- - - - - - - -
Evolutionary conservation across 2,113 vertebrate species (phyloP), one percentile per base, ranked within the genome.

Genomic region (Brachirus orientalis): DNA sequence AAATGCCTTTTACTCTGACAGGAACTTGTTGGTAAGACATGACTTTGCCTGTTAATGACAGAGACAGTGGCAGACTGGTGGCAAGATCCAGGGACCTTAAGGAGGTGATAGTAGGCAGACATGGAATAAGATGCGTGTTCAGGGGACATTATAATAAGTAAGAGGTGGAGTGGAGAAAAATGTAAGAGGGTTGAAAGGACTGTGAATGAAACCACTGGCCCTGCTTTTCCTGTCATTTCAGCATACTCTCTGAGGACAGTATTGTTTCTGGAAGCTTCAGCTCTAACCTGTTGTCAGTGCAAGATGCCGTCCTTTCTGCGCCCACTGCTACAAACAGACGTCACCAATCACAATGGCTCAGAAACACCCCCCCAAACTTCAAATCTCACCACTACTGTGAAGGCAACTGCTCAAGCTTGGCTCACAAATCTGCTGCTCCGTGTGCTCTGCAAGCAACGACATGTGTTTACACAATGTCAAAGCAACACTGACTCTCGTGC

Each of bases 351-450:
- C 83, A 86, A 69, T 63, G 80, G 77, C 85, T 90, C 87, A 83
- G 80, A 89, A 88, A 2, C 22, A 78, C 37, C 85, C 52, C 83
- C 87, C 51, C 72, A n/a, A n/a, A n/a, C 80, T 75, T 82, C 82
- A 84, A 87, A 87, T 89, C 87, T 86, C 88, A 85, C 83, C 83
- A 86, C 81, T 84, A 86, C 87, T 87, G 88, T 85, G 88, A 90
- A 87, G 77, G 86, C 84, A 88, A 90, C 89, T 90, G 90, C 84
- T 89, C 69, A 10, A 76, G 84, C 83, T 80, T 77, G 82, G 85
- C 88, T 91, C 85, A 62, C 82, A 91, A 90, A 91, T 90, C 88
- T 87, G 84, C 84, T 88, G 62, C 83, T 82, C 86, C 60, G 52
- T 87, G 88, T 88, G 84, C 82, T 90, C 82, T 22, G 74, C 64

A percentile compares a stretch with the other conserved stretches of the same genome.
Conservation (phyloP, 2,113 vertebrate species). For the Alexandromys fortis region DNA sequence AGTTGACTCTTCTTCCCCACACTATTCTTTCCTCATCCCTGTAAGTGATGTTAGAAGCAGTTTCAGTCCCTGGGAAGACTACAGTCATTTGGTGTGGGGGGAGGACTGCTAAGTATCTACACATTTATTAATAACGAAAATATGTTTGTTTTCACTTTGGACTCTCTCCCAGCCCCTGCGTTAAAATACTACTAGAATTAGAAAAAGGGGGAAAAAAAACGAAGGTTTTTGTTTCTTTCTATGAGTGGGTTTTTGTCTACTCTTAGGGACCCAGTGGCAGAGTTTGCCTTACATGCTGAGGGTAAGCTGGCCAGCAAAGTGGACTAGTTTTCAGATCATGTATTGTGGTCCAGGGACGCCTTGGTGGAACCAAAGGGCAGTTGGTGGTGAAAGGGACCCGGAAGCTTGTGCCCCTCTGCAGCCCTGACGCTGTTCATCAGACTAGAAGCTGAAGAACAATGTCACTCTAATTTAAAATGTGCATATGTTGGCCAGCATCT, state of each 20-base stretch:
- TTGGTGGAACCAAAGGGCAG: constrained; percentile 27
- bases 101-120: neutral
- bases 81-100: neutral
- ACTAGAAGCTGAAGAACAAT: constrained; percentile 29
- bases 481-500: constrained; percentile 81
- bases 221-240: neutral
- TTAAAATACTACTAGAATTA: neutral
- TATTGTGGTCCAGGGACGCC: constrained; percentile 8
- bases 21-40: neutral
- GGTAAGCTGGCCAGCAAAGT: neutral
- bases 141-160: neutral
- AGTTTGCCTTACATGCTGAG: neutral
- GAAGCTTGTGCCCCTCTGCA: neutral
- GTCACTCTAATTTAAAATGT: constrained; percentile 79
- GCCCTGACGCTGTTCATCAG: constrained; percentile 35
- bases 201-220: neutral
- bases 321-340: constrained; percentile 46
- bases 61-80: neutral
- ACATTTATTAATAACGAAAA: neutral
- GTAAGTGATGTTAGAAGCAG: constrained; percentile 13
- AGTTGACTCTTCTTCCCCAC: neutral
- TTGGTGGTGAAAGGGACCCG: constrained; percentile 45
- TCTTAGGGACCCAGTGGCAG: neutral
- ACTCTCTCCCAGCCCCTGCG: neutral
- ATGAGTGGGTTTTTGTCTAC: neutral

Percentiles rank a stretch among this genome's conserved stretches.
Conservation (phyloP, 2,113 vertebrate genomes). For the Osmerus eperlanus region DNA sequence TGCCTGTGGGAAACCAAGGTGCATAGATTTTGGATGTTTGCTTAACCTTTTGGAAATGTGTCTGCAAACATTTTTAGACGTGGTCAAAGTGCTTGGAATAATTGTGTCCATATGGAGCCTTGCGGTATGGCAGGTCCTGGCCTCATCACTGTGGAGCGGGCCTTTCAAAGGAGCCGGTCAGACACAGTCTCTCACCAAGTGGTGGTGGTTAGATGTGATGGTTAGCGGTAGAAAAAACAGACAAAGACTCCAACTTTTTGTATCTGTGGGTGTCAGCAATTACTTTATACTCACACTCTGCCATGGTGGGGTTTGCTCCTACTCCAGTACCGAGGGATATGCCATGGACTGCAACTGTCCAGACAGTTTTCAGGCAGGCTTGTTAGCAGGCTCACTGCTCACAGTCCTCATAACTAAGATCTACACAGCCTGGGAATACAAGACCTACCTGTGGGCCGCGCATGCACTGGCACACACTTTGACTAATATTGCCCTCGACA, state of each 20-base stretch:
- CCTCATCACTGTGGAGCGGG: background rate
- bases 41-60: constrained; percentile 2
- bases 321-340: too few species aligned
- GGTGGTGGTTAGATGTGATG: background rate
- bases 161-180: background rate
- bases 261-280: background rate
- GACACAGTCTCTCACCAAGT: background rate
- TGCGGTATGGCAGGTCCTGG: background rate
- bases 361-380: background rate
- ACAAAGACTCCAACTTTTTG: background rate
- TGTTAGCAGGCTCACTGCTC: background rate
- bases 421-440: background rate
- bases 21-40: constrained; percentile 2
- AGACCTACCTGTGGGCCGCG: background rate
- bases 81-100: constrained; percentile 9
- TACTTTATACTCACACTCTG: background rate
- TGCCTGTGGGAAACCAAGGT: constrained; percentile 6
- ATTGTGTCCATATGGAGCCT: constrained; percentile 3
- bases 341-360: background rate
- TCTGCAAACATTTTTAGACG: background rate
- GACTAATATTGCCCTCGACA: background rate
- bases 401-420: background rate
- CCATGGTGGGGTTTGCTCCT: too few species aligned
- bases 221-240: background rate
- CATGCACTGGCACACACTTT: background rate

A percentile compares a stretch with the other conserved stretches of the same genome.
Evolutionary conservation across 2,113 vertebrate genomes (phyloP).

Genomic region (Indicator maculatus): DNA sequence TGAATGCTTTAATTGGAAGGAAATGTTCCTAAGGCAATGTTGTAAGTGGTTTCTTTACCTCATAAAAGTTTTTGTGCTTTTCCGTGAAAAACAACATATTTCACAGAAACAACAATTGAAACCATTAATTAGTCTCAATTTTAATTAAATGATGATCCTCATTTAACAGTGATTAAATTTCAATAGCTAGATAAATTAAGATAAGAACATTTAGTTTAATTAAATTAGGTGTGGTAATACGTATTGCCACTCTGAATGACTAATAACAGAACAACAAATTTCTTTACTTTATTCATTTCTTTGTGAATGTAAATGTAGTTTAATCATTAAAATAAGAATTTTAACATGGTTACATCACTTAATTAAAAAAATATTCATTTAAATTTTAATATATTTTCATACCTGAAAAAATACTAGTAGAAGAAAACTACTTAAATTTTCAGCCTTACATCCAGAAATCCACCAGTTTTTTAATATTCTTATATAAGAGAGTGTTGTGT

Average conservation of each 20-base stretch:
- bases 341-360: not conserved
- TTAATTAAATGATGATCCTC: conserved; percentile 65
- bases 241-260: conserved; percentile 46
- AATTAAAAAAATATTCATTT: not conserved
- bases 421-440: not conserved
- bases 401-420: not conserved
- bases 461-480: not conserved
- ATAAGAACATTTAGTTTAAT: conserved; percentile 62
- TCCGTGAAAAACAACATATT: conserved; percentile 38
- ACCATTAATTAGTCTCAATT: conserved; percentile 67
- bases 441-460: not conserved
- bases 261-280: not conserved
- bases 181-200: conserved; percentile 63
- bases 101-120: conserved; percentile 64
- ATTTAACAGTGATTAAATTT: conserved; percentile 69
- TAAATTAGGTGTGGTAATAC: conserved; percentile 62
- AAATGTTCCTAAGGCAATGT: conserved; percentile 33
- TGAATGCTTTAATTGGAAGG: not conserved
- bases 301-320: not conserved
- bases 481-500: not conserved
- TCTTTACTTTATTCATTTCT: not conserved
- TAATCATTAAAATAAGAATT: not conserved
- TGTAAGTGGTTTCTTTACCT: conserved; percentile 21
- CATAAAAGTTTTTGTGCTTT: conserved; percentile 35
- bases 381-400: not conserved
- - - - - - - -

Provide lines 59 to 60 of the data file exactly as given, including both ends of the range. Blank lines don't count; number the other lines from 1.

- TGCCTGTGGGAAACCAAGGT: constrained; percentile 6
- ATTGTGTCCATATGGAGCCT: constrained; percentile 3